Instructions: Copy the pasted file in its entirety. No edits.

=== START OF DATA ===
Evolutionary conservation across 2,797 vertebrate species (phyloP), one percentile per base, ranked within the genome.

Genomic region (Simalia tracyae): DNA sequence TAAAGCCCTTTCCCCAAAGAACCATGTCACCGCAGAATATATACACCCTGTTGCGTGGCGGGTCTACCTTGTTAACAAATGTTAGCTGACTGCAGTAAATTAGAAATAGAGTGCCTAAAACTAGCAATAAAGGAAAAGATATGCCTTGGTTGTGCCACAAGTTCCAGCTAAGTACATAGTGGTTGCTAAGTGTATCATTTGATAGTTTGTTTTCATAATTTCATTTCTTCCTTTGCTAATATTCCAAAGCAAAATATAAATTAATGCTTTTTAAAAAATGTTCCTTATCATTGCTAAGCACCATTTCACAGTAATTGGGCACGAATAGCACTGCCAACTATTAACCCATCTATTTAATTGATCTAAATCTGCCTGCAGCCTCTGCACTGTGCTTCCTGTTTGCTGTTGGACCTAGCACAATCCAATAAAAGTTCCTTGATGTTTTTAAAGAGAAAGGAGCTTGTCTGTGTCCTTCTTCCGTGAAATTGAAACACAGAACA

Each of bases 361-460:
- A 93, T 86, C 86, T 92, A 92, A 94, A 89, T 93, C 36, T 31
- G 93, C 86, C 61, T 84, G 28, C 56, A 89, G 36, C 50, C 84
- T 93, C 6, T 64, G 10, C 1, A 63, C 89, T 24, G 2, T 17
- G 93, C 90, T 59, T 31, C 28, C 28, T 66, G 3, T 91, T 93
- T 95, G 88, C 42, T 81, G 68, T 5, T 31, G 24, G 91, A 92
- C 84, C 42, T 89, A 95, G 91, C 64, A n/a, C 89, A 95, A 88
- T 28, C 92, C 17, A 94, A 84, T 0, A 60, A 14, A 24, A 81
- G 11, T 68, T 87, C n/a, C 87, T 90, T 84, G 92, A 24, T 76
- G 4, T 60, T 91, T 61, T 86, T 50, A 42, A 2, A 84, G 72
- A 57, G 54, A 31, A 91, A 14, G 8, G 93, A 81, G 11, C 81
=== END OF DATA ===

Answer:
Evolutionary conservation across 2,797 vertebrate species (phyloP), one percentile per base, ranked within the genome.

Genomic region (Simalia tracyae): DNA sequence TAAAGCCCTTTCCCCAAAGAACCATGTCACCGCAGAATATATACACCCTGTTGCGTGGCGGGTCTACCTTGTTAACAAATGTTAGCTGACTGCAGTAAATTAGAAATAGAGTGCCTAAAACTAGCAATAAAGGAAAAGATATGCCTTGGTTGTGCCACAAGTTCCAGCTAAGTACATAGTGGTTGCTAAGTGTATCATTTGATAGTTTGTTTTCATAATTTCATTTCTTCCTTTGCTAATATTCCAAAGCAAAATATAAATTAATGCTTTTTAAAAAATGTTCCTTATCATTGCTAAGCACCATTTCACAGTAATTGGGCACGAATAGCACTGCCAACTATTAACCCATCTATTTAATTGATCTAAATCTGCCTGCAGCCTCTGCACTGTGCTTCCTGTTTGCTGTTGGACCTAGCACAATCCAATAAAAGTTCCTTGATGTTTTTAAAGAGAAAGGAGCTTGTCTGTGTCCTTCTTCCGTGAAATTGAAACACAGAACA

Each of bases 361-460:
- A 93, T 86, C 86, T 92, A 92, A 94, A 89, T 93, C 36, T 31
- G 93, C 86, C 61, T 84, G 28, C 56, A 89, G 36, C 50, C 84
- T 93, C 6, T 64, G 10, C 1, A 63, C 89, T 24, G 2, T 17
- G 93, C 90, T 59, T 31, C 28, C 28, T 66, G 3, T 91, T 93
- T 95, G 88, C 42, T 81, G 68, T 5, T 31, G 24, G 91, A 92
- C 84, C 42, T 89, A 95, G 91, C 64, A n/a, C 89, A 95, A 88
- T 28, C 92, C 17, A 94, A 84, T 0, A 60, A 14, A 24, A 81
- G 11, T 68, T 87, C n/a, C 87, T 90, T 84, G 92, A 24, T 76
- G 4, T 60, T 91, T 61, T 86, T 50, A 42, A 2, A 84, G 72
- A 57, G 54, A 31, A 91, A 14, G 8, G 93, A 81, G 11, C 81